In South Korea, everyone is about to look a year younger

In South Korea, everyone is about to look a year younger


How old are you? This is a simple question that normally requires a straight answer. For those who are in South Korea, answering this question nevertheless requires a little more time. However, this may soon change. Indeed, all South Koreans may be on the verge of becoming a year younger. But concretely, why was such a measure taken?

Yoon Suk-yeol, former attorney general and conservative, was invested this Tuesday, May 10 in South Korea less than a year after entering politics. Among the measures announced, the new president plans to reduce the age of citizens by one year. As strange as it may sound, there is a good reason for this. Indeed, if in most countries, people celebrate their first birthday one year after their birth, it is a little more complicated in South Korea.

One year from birth

In the South Korean system, you are considered a one-year-old child from birth. Indeed, the time spent in the womb is also counted there, although you did not actually stay a year inside. To complicate matters further, in this system you also don’t age a year after you are born, but on New Year’s Day. In other words, if a child is born at 11:55 on the evening of December 31, that child is then two years old five minutes later.

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Note that there is also another system allowing you to be 0 at birth in South Korea. In contrast, he still ages you each New Year’s Day rather than the day you were born.

This system dates back to ancient China. Instead of using a cardinal number system (i.e. 0,1,2,3,4), an ordinal number system was used where zero does not exist (i.e. say 1,2,3,4). Over time, everything finally agreed with the cardinal system, but the culture of the age remains a special tradition in South Korea. In this country, the age hierarchy indeed determines the way you can interact with your family or friends. So we attach great importance to it.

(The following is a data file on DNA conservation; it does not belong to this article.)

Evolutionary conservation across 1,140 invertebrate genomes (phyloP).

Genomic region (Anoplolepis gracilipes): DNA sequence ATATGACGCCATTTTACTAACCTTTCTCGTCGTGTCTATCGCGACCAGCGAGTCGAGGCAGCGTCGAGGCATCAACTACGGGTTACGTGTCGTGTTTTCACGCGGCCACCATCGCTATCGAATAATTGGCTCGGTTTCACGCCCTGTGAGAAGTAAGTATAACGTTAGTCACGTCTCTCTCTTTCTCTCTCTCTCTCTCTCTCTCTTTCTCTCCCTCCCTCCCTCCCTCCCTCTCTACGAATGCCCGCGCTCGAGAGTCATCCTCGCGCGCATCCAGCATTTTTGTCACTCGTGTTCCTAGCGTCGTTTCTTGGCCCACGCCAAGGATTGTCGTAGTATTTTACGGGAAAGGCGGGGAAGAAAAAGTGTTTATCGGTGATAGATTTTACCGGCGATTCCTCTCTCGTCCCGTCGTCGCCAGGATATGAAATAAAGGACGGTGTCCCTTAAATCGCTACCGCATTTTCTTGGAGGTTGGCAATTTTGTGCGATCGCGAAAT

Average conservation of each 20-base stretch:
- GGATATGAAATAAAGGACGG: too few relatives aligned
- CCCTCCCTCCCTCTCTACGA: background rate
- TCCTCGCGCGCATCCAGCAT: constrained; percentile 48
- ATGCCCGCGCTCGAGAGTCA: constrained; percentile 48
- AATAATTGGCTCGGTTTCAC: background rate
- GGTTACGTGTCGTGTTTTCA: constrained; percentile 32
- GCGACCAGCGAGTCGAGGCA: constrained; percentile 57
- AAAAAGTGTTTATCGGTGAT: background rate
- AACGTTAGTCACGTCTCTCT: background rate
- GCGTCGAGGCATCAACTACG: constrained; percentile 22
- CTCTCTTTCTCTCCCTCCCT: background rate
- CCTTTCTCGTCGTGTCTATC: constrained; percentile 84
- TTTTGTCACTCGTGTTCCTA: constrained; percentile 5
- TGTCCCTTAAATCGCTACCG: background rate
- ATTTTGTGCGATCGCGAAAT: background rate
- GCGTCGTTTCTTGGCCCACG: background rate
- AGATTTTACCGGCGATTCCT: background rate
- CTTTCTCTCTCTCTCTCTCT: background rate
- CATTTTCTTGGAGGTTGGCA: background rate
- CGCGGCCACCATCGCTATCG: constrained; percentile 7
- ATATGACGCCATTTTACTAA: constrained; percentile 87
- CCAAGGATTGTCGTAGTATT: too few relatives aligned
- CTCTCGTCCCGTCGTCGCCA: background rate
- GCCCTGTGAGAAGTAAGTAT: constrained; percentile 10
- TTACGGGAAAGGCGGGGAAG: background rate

Practical reasons

Although some use the international system, the South Korean system is therefore seriously out of step with much of the world. As well as being just plain confusing, it comes with practical complications, which brings us to this new metric.

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“Due to different calculations of legal and social age, we have suffered unnecessary social and economic costs due to continued confusion and disputes over the calculation of age when receiving social and administrative services, or when signing or interpreting various contracts“, details Lee Yong-ho, the head of the political, judicial and administrative sub-committee of the transition team.

While being a year younger might sound great, note that many people will have to go through the ordeal of turning forty twice. Not cool.